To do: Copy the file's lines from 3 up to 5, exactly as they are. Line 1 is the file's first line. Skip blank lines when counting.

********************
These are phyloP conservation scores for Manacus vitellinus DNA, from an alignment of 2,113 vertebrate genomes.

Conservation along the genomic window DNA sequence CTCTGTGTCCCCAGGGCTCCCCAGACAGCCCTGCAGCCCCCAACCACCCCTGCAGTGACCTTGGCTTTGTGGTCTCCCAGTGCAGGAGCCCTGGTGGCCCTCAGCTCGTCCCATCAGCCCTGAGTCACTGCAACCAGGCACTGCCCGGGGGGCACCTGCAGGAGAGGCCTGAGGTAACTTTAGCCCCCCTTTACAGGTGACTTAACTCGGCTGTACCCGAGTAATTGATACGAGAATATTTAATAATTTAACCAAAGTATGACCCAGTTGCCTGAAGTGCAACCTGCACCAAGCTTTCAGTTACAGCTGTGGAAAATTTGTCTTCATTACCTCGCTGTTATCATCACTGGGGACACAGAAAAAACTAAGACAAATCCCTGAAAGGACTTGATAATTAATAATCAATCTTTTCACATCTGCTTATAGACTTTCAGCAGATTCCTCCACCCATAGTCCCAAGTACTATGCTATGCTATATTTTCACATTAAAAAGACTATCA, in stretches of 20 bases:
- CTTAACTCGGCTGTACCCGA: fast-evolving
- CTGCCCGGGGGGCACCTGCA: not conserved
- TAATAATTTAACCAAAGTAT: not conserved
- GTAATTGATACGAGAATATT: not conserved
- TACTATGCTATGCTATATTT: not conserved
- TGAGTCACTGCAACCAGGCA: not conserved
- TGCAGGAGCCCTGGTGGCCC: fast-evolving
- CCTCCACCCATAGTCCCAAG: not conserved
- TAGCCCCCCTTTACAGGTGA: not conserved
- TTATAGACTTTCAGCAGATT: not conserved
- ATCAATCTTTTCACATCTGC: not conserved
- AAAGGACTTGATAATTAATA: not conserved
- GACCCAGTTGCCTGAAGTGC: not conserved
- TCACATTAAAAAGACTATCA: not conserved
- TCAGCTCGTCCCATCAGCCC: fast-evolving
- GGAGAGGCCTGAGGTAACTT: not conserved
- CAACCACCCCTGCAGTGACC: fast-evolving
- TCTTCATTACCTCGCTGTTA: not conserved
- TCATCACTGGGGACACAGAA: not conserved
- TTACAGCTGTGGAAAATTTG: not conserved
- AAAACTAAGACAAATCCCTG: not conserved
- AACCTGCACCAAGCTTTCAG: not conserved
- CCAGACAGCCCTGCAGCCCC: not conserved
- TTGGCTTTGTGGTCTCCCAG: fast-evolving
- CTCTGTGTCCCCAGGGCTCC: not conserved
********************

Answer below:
- CTTAACTCGGCTGTACCCGA: fast-evolving
- CTGCCCGGGGGGCACCTGCA: not conserved
- TAATAATTTAACCAAAGTAT: not conserved